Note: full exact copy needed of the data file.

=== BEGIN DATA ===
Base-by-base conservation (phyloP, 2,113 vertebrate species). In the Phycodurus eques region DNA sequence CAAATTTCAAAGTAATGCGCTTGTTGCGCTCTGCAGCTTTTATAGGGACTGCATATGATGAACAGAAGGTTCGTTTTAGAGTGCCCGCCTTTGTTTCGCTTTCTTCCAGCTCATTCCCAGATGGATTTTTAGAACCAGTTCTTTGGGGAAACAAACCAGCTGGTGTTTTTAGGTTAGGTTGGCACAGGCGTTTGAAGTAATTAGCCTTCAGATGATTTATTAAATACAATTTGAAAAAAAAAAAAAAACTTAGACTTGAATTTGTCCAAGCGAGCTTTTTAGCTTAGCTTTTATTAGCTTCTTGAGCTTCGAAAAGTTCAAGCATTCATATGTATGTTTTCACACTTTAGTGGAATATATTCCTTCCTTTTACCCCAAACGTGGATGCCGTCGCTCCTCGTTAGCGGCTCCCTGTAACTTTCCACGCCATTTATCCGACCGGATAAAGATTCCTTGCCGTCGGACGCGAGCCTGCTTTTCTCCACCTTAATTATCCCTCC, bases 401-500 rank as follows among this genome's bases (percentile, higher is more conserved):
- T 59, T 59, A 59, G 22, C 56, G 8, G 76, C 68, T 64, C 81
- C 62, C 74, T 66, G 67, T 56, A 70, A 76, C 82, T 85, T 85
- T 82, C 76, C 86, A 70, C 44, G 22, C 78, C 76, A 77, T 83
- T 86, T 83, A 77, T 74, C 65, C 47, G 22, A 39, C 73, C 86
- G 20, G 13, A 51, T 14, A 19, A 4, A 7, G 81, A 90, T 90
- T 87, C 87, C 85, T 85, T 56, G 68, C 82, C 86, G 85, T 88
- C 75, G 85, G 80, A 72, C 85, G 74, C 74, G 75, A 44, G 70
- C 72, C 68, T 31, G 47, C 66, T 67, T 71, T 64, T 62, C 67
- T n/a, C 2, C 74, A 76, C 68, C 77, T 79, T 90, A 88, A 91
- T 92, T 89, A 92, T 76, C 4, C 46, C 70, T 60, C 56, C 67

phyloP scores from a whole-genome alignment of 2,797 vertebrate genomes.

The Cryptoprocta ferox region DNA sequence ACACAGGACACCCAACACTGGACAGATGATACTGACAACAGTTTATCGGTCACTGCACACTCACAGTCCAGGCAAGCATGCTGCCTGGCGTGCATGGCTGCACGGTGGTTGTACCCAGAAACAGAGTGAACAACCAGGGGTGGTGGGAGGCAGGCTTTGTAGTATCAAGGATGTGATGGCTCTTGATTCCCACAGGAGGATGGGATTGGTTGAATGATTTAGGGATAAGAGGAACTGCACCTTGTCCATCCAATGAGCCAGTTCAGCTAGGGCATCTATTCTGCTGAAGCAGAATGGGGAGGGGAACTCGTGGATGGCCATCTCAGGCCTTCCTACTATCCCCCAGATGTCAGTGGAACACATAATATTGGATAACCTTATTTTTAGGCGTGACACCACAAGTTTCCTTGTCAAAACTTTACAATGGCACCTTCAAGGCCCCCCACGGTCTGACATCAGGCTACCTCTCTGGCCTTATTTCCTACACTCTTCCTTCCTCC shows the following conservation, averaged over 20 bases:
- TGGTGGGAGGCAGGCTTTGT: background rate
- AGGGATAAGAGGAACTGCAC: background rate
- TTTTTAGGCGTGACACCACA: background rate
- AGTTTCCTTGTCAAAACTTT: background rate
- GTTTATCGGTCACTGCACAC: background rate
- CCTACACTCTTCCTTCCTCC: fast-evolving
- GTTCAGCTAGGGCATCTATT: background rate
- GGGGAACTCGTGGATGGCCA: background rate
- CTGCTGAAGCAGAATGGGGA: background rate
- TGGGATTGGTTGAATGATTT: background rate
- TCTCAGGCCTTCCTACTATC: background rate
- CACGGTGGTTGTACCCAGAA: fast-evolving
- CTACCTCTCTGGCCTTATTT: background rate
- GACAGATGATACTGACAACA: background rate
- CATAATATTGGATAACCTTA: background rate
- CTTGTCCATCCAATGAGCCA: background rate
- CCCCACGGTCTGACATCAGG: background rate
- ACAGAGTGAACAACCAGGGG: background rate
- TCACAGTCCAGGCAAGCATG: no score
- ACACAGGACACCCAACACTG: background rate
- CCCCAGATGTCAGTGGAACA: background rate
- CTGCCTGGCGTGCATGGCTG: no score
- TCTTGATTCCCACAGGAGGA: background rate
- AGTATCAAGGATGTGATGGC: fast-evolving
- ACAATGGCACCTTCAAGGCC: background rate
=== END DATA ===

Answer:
Base-by-base conservation (phyloP, 2,113 vertebrate species). In the Phycodurus eques region DNA sequence CAAATTTCAAAGTAATGCGCTTGTTGCGCTCTGCAGCTTTTATAGGGACTGCATATGATGAACAGAAGGTTCGTTTTAGAGTGCCCGCCTTTGTTTCGCTTTCTTCCAGCTCATTCCCAGATGGATTTTTAGAACCAGTTCTTTGGGGAAACAAACCAGCTGGTGTTTTTAGGTTAGGTTGGCACAGGCGTTTGAAGTAATTAGCCTTCAGATGATTTATTAAATACAATTTGAAAAAAAAAAAAAAACTTAGACTTGAATTTGTCCAAGCGAGCTTTTTAGCTTAGCTTTTATTAGCTTCTTGAGCTTCGAAAAGTTCAAGCATTCATATGTATGTTTTCACACTTTAGTGGAATATATTCCTTCCTTTTACCCCAAACGTGGATGCCGTCGCTCCTCGTTAGCGGCTCCCTGTAACTTTCCACGCCATTTATCCGACCGGATAAAGATTCCTTGCCGTCGGACGCGAGCCTGCTTTTCTCCACCTTAATTATCCCTCC, bases 401-500 rank as follows among this genome's bases (percentile, higher is more conserved):
- T 59, T 59, A 59, G 22, C 56, G 8, G 76, C 68, T 64, C 81
- C 62, C 74, T 66, G 67, T 56, A 70, A 76, C 82, T 85, T 85
- T 82, C 76, C 86, A 70, C 44, G 22, C 78, C 76, A 77, T 83
- T 86, T 83, A 77, T 74, C 65, C 47, G 22, A 39, C 73, C 86
- G 20, G 13, A 51, T 14, A 19, A 4, A 7, G 81, A 90, T 90
- T 87, C 87, C 85, T 85, T 56, G 68, C 82, C 86, G 85, T 88
- C 75, G 85, G 80, A 72, C 85, G 74, C 74, G 75, A 44, G 70
- C 72, C 68, T 31, G 47, C 66, T 67, T 71, T 64, T 62, C 67
- T n/a, C 2, C 74, A 76, C 68, C 77, T 79, T 90, A 88, A 91
- T 92, T 89, A 92, T 76, C 4, C 46, C 70, T 60, C 56, C 67

phyloP scores from a whole-genome alignment of 2,797 vertebrate genomes.

The Cryptoprocta ferox region DNA sequence ACACAGGACACCCAACACTGGACAGATGATACTGACAACAGTTTATCGGTCACTGCACACTCACAGTCCAGGCAAGCATGCTGCCTGGCGTGCATGGCTGCACGGTGGTTGTACCCAGAAACAGAGTGAACAACCAGGGGTGGTGGGAGGCAGGCTTTGTAGTATCAAGGATGTGATGGCTCTTGATTCCCACAGGAGGATGGGATTGGTTGAATGATTTAGGGATAAGAGGAACTGCACCTTGTCCATCCAATGAGCCAGTTCAGCTAGGGCATCTATTCTGCTGAAGCAGAATGGGGAGGGGAACTCGTGGATGGCCATCTCAGGCCTTCCTACTATCCCCCAGATGTCAGTGGAACACATAATATTGGATAACCTTATTTTTAGGCGTGACACCACAAGTTTCCTTGTCAAAACTTTACAATGGCACCTTCAAGGCCCCCCACGGTCTGACATCAGGCTACCTCTCTGGCCTTATTTCCTACACTCTTCCTTCCTCC shows the following conservation, averaged over 20 bases:
- TGGTGGGAGGCAGGCTTTGT: background rate
- AGGGATAAGAGGAACTGCAC: background rate
- TTTTTAGGCGTGACACCACA: background rate
- AGTTTCCTTGTCAAAACTTT: background rate
- GTTTATCGGTCACTGCACAC: background rate
- CCTACACTCTTCCTTCCTCC: fast-evolving
- GTTCAGCTAGGGCATCTATT: background rate
- GGGGAACTCGTGGATGGCCA: background rate
- CTGCTGAAGCAGAATGGGGA: background rate
- TGGGATTGGTTGAATGATTT: background rate
- TCTCAGGCCTTCCTACTATC: background rate
- CACGGTGGTTGTACCCAGAA: fast-evolving
- CTACCTCTCTGGCCTTATTT: background rate
- GACAGATGATACTGACAACA: background rate
- CATAATATTGGATAACCTTA: background rate
- CTTGTCCATCCAATGAGCCA: background rate
- CCCCACGGTCTGACATCAGG: background rate
- ACAGAGTGAACAACCAGGGG: background rate
- TCACAGTCCAGGCAAGCATG: no score
- ACACAGGACACCCAACACTG: background rate
- CCCCAGATGTCAGTGGAACA: background rate
- CTGCCTGGCGTGCATGGCTG: no score
- TCTTGATTCCCACAGGAGGA: background rate
- AGTATCAAGGATGTGATGGC: fast-evolving
- ACAATGGCACCTTCAAGGCC: background rate